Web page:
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    1. Debra, I realized while writing this that, when I recommend movies or shows in my author newsletter, I mention where they can be easily found, and why not do that on my blogs too? So I will try to add that from now on.

      I hope you get a big kick out of this movie! Even though I just watched it recently, reviewing it made me want to watch it all over again. It's so delightful.

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  2. I love this musical! I have the soundtrack on CD, and I've seen it live and it was just hilarious.

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    1. Katie, oh, I bet this is awesome when you see it live!!! I have the soundtrack too -- such fun songs :-D

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  3. I don't know what it is about Damon Runyon dialogue, but it wears me out. I think it's the lack of contractions that makes it seem a little too laboured for me. However, I enjoyed your review so much, I'm going to watch this film again.

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    1. Silver Screenings, yeah, I can see how it could take extra effort to keep up with the dialog. I love how very unusual it is -- having seen it so many times now, it doesn't seem labored or stilted at all, just like a unique dialect. But I can see how it could be distracting until you get used to it. I hope you get a chance to try it again, and maybe like it better!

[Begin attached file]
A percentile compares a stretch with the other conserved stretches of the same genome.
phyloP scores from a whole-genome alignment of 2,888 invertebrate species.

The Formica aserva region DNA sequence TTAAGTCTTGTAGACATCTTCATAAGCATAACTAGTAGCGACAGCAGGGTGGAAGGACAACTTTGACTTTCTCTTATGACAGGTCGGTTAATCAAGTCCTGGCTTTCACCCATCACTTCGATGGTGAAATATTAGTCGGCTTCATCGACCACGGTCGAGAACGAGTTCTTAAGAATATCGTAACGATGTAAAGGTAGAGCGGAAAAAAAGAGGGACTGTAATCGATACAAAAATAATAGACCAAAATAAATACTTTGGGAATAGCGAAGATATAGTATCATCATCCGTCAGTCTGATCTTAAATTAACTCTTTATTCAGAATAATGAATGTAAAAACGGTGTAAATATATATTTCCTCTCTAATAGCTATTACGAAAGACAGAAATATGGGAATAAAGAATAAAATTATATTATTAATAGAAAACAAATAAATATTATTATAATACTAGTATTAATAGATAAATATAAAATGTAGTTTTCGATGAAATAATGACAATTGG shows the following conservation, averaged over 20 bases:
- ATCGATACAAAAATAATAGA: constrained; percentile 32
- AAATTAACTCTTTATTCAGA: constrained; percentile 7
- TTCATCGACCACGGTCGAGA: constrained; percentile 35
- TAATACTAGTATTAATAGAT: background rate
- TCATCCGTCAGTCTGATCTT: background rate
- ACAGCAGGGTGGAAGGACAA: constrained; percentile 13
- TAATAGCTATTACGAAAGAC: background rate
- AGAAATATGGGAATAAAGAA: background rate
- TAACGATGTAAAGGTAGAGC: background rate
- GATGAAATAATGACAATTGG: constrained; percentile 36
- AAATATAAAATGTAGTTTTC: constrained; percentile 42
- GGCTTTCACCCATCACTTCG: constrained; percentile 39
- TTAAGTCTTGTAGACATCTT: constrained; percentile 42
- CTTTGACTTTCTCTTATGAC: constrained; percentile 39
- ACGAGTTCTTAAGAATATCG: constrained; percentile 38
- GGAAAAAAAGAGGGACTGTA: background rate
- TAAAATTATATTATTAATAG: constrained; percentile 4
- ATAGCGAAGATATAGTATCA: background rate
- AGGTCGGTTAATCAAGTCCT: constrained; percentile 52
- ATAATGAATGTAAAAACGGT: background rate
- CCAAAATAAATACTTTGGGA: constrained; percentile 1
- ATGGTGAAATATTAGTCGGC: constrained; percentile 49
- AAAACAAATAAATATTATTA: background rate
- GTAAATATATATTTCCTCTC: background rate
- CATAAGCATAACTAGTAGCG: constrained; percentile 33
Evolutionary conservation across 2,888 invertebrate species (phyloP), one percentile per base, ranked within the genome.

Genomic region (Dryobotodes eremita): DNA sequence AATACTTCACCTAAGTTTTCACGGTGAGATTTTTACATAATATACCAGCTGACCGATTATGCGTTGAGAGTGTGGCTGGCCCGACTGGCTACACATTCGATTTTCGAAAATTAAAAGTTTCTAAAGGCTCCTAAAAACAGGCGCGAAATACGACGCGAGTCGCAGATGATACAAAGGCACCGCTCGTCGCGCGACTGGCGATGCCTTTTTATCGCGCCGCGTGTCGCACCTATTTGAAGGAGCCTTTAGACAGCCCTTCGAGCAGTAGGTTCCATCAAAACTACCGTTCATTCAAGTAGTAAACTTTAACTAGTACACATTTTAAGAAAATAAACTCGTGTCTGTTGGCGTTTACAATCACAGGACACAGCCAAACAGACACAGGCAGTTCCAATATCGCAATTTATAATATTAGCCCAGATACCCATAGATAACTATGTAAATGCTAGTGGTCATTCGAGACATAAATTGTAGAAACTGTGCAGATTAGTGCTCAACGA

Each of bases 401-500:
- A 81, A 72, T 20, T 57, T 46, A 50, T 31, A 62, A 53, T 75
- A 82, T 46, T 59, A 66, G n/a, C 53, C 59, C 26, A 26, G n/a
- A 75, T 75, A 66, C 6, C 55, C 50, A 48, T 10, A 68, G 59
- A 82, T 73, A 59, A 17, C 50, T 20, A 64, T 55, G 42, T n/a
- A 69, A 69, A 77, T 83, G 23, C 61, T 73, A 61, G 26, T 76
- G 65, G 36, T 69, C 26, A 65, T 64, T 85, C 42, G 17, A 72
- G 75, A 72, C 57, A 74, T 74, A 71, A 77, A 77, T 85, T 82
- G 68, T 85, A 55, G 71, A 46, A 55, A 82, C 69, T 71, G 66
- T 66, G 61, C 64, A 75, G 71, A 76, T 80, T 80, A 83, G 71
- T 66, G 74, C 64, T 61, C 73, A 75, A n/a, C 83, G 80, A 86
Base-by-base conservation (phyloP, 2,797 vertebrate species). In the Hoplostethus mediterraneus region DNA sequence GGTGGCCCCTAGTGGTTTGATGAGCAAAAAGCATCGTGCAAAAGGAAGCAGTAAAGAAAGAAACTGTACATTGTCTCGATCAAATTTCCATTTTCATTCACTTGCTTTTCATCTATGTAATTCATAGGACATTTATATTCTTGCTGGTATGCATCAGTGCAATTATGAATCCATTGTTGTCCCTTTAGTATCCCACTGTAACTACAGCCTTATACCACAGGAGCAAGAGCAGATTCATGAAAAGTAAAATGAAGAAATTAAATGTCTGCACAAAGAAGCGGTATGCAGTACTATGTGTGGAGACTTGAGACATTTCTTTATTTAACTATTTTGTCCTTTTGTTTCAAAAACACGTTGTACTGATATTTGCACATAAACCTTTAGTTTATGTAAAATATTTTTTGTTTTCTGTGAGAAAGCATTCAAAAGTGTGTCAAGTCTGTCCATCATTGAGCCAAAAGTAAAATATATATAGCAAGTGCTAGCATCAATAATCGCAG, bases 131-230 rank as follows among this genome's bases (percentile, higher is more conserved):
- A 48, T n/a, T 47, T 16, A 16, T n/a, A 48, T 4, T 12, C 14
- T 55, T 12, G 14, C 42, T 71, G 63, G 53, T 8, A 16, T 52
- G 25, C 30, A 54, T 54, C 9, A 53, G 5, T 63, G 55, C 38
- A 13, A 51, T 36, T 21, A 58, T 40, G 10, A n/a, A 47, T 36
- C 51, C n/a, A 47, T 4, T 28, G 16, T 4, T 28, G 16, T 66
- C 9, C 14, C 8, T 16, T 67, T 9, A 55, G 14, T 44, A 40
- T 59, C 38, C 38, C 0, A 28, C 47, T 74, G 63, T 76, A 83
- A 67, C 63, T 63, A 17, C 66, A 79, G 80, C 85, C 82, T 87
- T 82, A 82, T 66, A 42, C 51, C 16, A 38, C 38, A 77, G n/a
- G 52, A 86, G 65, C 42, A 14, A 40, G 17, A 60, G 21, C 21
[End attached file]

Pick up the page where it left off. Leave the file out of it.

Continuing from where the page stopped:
(Randomly, I didn't use any contractions in this review of the film and am waiting to see if anyone noticed. So far, no one has commented on that...)

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  4. I really must check this out, Marlon Brando in a musical sounds too go to miss.

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    1. Gill, YES! Brando in a musical -- and he shines. I read once that he did it just because he liked trying different things and had never done a musical, so he figured, why not? And he works. SO well.

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  5. The idea of Marlon Brando in a musical just blows my mind a bit.

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    1. Nitrate Glow, haha! Well, I agree, it's not what you really would expect from him. But he's great fun in it :-D

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  6. I grew up on old time musicals but I've never seen this one! I love your story of first discovering it; that rush of excitement over a new favorite is like nothing else.

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    1. Chloe, this one is not quite so famous for some reason, so I guess I'm not shocked you missed it. I hope you get a chance to see it!

      And yes, there is nothing like realizing you have found a new favorite and will love this movie or book or song forever now!